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I live in India and have joined 4-5 gyms in last 4-5 years in different cities. Every time people do and also suggest me to do exercise that target only one muscle per day. e.g. on Monday only biceps exercise, on another day only triceps exercise and shoulder exercise on any other day, i.e. to do exercise that target only one muscle each day.

I exercise in the gym daily for 1 hour in the morning and 30 minutes at night after dinner and before going to bed (most time of the day I just sit on a chair as I'm an IT developer). I want to build or grow muscles mostly on bicep, triceps, shoulder, chest, wings (not abs, back, and leg).

So is it really necessary to do exercise targeting one muscle a day like I mentioned above, and if it is necessary, do I have to do exercise targeting only one muscle at morning and night on the same day, or can I target one muscle at morning and another at night? How much time of rest should one maintain between two different kinds of muscle exercise? Or is this all just a myth?
Also if I do biceps and triceps together then will the benefit of exercise gets reduced?

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Check out this question, fitness.stackexchange.com/q/7642/3778 about why sprinters look the way they do. Mostly compound, high intensity exercises, no/little isolated exercises –  FredrikD Nov 21 '12 at 13:37
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I want to build or grow muscles mostly on bicep, triceps, shoulder, chest, wings(not abs, back, and leg) This is a recipe for disaster, speaking from personal experience, because muscular imbalances can cause serious injuries. For example, having a strong chest but weak upper back results in major problems, especially if you have a desk job which exacerbates the issue. Also, having strong arms but a weak stabilizing core (abs), back, and legs is an injury waiting to happen. Lift up a heavy box and out goes your back. –  Moses Nov 21 '12 at 20:58

3 Answers 3

If you were to train every muscle in the body, I only count the "show off muscles" here, like biceps, triceps, abs, etc not all in the body, you would train each muscle about once in a week, if not even less.
It is widely accepted that muscles need some rest after you train them, but for achieving most muscle growth you should train them in when they are in the recovery phase. When this phase begins depends - as far as I remember - on the person and the muscle, but is generally said to be about two days later.

Depending on what results you want to get it might be a good idea to use isolation exercises instead of compound exercises, that is focusing on a specific muscle instead of a bigger group or the whole body. But training it only once a week would probably not get you the results you want.

My approach, if I would go to the gym twice a day would either be to think of four muscle groups I want to train (eg, abs&back, shoulders, arms, legs) and alternate between those sub-plans, If my goal was not too specific I would rotate them each week.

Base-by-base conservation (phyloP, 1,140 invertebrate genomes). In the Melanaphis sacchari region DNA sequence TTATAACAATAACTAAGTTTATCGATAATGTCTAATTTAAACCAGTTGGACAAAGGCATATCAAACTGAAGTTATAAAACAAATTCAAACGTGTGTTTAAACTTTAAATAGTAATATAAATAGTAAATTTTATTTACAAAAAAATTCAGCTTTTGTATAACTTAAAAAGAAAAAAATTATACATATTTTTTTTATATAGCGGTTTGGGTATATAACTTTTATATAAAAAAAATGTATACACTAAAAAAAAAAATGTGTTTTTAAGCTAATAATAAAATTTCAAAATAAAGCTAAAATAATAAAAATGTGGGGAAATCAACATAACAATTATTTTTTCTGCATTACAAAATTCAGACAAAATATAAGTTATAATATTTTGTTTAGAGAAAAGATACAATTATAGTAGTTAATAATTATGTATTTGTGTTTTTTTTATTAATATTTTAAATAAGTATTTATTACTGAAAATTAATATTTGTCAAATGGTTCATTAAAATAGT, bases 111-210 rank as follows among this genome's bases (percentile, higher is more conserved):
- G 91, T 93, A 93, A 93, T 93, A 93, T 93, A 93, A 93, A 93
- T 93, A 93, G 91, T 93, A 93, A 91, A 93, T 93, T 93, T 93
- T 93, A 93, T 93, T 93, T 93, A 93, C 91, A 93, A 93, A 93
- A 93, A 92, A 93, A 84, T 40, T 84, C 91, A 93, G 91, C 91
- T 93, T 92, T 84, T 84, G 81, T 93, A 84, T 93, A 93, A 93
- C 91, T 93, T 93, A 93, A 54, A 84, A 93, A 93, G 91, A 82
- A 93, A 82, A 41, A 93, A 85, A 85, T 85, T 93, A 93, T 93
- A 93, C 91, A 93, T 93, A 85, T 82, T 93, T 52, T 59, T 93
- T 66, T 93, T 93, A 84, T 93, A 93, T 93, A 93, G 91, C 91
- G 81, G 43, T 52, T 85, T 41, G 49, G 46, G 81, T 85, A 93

Another possibility would be to do cardio in the morning and muscle training in the evening, with two focused sets.

Again, it heavily depends on your specific goals how you show arrange your training.

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thanks for your answer, its useful, but It's not exactly what I want(may be I haven't asked the question well). So I have edited the question, please answer it. –  Shirish Herwade Nov 21 '12 at 9:00

You are correct to be suspicious of the "one muscle a day" prescription. While that method works fine, it is perfectly possible and very productive to do whole-body exercises every time you work out.

Many Olympic weightlifters do what's called Bulgarian training, which is training five or more days a week, sometimes several times a day. They use whole-body exercises like deep squats, presses, cleans, jerks, and snatches. They get very strong and very big using this method. However, their goal isn't to look good, but rather to lift heavy weights in the snatch and clean & jerk.

Another method is simply not working out every day. If you lift three times per week instead of every day, you can be more sure that your body is getting enough rest. Muscles and people need to rest in order to grow, and it's hard to split up your workouts completely. There's nearly always some overlap between muscle groups no matter how you try to work one while resting the other.

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+1 Dave has a point. –  Geek Nov 21 '12 at 15:19
    
+1 for getting enough rest and avoiding overlap, both of which can result in over-training. –  Moses Nov 21 '12 at 20:53

Once a week workout's never worked for me. I have wasted years doing that non sense. For me it only gave starting results and then left me making little improvement. I felt that this was not enough workout and working out each body part twice a week was much better. You could also try alternative routines like Starting strength OR GVT and than lose the excess Fat. I also don't agree with your approach to build only show off muscles, why ignore something as important as Legs. IMO exercises like Deadlift/Squats have hormonal affect which improves overall strength and recovery.

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